Every morning, sunlight creeps in from behind your blinds. This light increases our body temperature, which sets off the release of a hormone called cortisol. It is this hormone responsible for waking you up by making you alert.
Now when the Sun is no longer setting off our SCN, our body temperature, and levels of melatonin rise in our body. Melatonin regulates our sleep cycle by staying elevated all night and helping us sleep. But then, when the cells in SCN sense light, they suppress melatonin production. This is why evening light exposure to screens can disrupt our circadian rhythm, thus impacting sleep.
Does Our Body Clock Ever Change?
Do clocks change the time with … time? Well, circadian clocks sure do, during three key points in our lives – infancy, adolescence, and old age. But, of course, you probably know this as well, having experienced drastic changes in your adolescent years.
Babies do not have a circadian rhythm. They need 18 hours of sleep anyway, broken up into smaller chunks. They can sleep for longer blocks when they turn six months of age. Now when these children become teenagers, they experience what is known as a sleep phase delay.
About 1 to 16% of teenagers go through this phase, resulting in reduced homeostatic sleep pressure, delayed and lengthy circadian rhythm, and insensitivity to the clock-resetting procedure by morning light. Due to these changes, their melatonin levels don’t rise until later in the evening, making it harder for them to fall asleep before 11 pm. So, it is probably not your teenager rebelling against the rules; maybe their sleep is genuinely not under their control.
It also results in heightened cognitive activity. But since they sleep late, they cannot get their fix of healthy eight hours of sleep, which can result in the following:
- Significant daytime sleepiness
- Potential school dropouts
But then these teenagers grow up and may experience a change in their sleep drive … again. As we age, our body clock loses its consistency. As a result, they quickly become tired and wake up before the Sun in the morning. This means they sleep less than they should, because of which they slowly experience cognitive decline. Plus, this dysfunction in circadian rhythms is more common in people facing neurodegenerative diseases like Alzheimer’s.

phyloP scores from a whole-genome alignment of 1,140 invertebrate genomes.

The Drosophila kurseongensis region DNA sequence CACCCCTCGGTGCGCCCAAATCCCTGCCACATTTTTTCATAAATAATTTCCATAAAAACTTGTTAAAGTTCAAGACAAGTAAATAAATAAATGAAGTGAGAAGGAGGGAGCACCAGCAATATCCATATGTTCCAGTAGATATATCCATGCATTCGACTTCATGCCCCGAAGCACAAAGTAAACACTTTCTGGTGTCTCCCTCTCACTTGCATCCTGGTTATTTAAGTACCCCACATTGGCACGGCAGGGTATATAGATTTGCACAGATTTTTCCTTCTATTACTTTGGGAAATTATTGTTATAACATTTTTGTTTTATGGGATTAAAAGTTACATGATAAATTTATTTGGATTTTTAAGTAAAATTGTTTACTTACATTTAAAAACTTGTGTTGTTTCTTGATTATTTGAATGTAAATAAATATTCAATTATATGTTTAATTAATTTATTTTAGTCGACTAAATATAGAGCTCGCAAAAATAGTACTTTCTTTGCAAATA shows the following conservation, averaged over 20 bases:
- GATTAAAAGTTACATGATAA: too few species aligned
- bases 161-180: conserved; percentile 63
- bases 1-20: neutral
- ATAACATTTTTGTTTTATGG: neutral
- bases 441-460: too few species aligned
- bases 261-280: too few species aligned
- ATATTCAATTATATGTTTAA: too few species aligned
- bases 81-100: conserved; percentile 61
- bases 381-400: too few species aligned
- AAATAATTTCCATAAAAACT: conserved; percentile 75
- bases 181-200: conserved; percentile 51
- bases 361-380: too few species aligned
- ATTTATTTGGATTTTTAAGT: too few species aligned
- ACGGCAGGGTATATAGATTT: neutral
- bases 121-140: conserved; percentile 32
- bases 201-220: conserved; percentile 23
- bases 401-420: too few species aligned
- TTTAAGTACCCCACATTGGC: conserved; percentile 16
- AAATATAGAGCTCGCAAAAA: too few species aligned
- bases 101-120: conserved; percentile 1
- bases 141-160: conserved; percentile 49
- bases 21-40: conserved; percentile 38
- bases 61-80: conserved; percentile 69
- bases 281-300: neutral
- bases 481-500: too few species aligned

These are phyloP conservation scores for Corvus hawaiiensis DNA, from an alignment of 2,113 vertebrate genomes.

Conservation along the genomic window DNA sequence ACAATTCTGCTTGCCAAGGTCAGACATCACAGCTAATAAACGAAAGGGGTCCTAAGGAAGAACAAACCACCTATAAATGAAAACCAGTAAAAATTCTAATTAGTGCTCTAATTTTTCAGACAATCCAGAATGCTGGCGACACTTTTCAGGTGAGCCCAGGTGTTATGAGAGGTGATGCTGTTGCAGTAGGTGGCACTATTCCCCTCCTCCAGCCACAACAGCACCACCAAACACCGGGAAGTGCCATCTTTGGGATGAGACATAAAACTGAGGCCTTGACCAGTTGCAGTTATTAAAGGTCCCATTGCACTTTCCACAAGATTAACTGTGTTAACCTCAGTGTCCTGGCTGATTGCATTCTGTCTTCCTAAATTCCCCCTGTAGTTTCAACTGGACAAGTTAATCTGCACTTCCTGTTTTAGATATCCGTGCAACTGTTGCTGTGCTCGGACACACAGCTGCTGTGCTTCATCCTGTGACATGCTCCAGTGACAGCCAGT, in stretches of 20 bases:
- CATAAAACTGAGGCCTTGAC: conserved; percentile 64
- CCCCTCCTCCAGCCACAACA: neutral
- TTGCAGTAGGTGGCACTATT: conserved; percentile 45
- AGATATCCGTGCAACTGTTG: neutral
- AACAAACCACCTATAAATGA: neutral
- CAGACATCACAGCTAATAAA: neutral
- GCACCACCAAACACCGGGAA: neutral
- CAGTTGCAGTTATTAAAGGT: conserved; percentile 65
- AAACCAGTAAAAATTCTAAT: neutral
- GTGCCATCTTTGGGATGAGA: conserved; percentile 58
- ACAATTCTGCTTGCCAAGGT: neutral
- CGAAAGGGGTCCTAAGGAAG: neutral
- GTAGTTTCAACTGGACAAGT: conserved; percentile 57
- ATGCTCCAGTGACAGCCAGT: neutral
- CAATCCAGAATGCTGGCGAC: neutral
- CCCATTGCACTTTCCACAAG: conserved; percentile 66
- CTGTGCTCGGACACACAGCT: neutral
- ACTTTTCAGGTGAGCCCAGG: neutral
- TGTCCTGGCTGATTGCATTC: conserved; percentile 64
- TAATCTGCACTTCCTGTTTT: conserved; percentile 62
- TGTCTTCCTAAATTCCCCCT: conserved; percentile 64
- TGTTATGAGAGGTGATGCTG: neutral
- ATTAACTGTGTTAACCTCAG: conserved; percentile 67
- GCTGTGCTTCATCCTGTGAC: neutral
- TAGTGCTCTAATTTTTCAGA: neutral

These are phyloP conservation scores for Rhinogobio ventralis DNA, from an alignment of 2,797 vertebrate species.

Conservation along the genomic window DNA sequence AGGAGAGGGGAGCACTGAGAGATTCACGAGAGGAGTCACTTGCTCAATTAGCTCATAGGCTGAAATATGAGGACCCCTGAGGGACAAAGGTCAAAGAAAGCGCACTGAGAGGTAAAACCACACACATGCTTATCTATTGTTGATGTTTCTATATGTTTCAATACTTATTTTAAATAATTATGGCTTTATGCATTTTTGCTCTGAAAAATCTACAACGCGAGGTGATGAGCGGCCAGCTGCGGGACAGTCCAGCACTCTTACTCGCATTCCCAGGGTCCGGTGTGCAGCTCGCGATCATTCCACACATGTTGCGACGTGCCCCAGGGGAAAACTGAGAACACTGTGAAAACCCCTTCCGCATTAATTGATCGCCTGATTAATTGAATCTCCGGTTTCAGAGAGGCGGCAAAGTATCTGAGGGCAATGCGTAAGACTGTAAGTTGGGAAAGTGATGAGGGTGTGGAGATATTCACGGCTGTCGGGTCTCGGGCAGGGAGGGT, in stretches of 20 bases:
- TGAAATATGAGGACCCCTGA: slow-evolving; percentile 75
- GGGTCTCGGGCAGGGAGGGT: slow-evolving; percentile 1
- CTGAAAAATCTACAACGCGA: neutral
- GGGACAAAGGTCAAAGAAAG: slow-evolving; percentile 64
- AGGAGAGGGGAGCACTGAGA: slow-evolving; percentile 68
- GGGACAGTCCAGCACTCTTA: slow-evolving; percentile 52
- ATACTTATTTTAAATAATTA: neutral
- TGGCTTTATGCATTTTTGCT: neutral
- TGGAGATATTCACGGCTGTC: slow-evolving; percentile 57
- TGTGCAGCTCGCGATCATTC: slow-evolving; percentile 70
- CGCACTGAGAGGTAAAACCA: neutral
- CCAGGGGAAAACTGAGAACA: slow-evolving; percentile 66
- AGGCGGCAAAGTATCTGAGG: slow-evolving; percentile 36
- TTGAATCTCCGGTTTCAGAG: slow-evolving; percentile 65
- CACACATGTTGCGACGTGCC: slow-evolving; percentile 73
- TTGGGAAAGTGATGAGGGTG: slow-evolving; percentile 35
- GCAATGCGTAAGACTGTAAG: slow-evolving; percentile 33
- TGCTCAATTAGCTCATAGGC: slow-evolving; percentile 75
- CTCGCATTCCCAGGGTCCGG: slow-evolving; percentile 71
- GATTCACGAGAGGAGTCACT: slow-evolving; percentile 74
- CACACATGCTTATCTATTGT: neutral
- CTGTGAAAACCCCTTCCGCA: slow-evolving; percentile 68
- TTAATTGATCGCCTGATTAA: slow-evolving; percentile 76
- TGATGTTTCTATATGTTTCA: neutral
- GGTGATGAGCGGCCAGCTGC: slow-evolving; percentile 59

Body Clock and Sleep Drive
So it is this circadian rhythm that affects our alertness – directly impacting how sleepy or wakeful we will be during 24 hours. Generally, people are more tired during lunchtime—the infamous afternoon slump—or right after midnight. This usually happens because our body temperature drops at night. It rises during the morning. But then it again drops between 2 to 4 pm – explaining why you experience that energy slump. However, no scientific evidence supports the relationship between body temperature and the sleep cycle.
That said, it is not just our body clock that controls our sleep drive – because this could mean we could keep our bedroom lights on and never fall asleep. But we know that’s not true. And here’s why – another factor plays a very important role.
Sleep/wake homeostasis is a state of equilibrium – it balances our need for sleep with our need for wakefulness. So if we’ve been awake all day, our sleep drive tells us it is time to sleep. But if our sleep drive is off – we may feel tired during the day and charged up during the night. It can result from daylight saving time and jet lag.
But then again, you can throw off your internal clock by working late at night or working irregular hours. Factors like exercise, hormones, and medications can also affect your body clock. By and large, however, circadian rhythms are programmed by our genes.
Regardless, you can dial back your circadian rhythm by sleeping and waking up consistently at the same time, sleeping for more than 7 hours, and adjusting your caffeine intake.